Key Topic

Highways and Roadways

By 2050, the total U.S. population is projected to reach 420 million, a 50 percent increase over 50 years. This growing society will demand higher levels of goods and services, and will rely on the transportation system to access them, according to the National Surface Transportation Policy and Revenue Study Commission.

Inefficiencies in our transportation system are costing billions and the statistics about the current condition of our highways and roads are alarming:

Americans waste 4.2 billion hours and 2.9 billion gallons of fuel a year sitting in traffic – equal to nearly one full work week and three weeks’ worth of gas for every traveler; the total cost of congestion in 2012 was $121 billion or $818 per motorist (Urban Mobility Report).   The national impact of crashes in 2012 was $230 billion (2.3% of GDP) according to TRIP. By way of comparison, Medicare annual costs in 2008 were just over 3% of GDP (The New York City Pedestrian Safety Study and Action Plan, August 2010).   Fourteen percent of America's major roads are in poor or mediocre condition, 44 percent of major urban highways are congested and 25 percent of bridges are either structurally deficient or functionally obsolete (TRIP, 2014).   Congestion and capacity constraints threaten to increase the cost of trade and impede America’s global competitiveness.  Delays in freight movement impose real costs on businesses that reduce productivity, impede our competitiveness and increase prices for consumers.  General Mills estimates that for every one mile per hour reduction in average speed of its trucking shipments below posted speed limits adds $2 million in higher annual costs (U.S. House Transportation & Infrastructure Committee’s Blueprint for Investment and Reform, 2009).  According to UPS, if congestion causes each UPS delivery driver to incur 5 minutes of delay, it would cost the company $100 (Testimony before U.S. Senate Environment and Public Works Committee, 2011).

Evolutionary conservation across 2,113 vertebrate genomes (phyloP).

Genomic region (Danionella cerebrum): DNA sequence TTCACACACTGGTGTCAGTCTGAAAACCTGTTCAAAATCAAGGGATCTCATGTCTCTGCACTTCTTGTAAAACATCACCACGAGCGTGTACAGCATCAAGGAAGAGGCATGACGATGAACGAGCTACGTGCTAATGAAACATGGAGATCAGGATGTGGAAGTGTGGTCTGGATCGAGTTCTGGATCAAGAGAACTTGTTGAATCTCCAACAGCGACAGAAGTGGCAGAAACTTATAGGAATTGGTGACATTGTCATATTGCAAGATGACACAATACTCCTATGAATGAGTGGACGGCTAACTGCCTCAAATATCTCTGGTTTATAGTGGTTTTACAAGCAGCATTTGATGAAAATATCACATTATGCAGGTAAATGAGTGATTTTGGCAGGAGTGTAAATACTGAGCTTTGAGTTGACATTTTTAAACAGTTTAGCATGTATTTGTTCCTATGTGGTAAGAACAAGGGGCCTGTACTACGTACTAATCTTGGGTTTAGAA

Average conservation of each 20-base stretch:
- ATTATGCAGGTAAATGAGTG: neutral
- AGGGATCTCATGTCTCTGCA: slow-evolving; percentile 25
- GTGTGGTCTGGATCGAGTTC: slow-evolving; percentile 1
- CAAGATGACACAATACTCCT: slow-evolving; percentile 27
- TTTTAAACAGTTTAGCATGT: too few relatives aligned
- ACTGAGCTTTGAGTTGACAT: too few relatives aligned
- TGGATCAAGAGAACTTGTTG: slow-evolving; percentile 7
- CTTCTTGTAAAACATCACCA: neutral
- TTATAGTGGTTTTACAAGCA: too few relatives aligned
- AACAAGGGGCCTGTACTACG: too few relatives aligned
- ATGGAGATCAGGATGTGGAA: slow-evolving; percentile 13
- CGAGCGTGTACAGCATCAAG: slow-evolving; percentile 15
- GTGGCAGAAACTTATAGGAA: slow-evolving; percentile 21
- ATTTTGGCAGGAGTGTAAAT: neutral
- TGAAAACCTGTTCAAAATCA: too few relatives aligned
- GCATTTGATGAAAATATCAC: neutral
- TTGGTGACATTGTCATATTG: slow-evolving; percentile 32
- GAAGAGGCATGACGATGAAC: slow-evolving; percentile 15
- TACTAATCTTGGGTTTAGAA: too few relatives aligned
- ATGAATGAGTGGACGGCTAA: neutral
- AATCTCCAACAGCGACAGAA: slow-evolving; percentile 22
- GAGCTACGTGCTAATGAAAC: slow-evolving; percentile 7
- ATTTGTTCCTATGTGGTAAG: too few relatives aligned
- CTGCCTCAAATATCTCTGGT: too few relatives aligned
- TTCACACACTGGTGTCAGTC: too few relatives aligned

The primary source of funding for federal investments in our highways and mass transit system comes from the Highway Trust Fund.  The Highway Trust Fund was created in 1956 to construct the Interstate Highway System which has grown to 47,000 miles.   Funds deposited into the Highway Trust Fund include excise taxes on motor fuels and truck-related taxes, including taxes on gasoline, diesel fuel, gasohol, and other fuels; truck tires and truck sales; and heavy vehicle use.  In 1983, the Highway Trust Fund was divided into the Highway Account and the Mass Transit Account.  More than 80 percent of the total fund is the Highway Account, including a majority of the fuel taxes as well as all truck-related taxes.  The federal tax on gasoline is 18.4 cents per gallon and has not been raised since 1993. (source: http://www.gao.gov/new.items/d10780.pdf)  Because the gas tax is not indexed to inflation it has lost one-third of its purchasing power and is only worth 11.5 cents today (Federal Highway Administration).

To address growing needs, including repair and maintenance of existing assets, more resources will be needed and we must find smarter, more efficient ways to make these investments to ensure taxpayer dollars are spent wisely.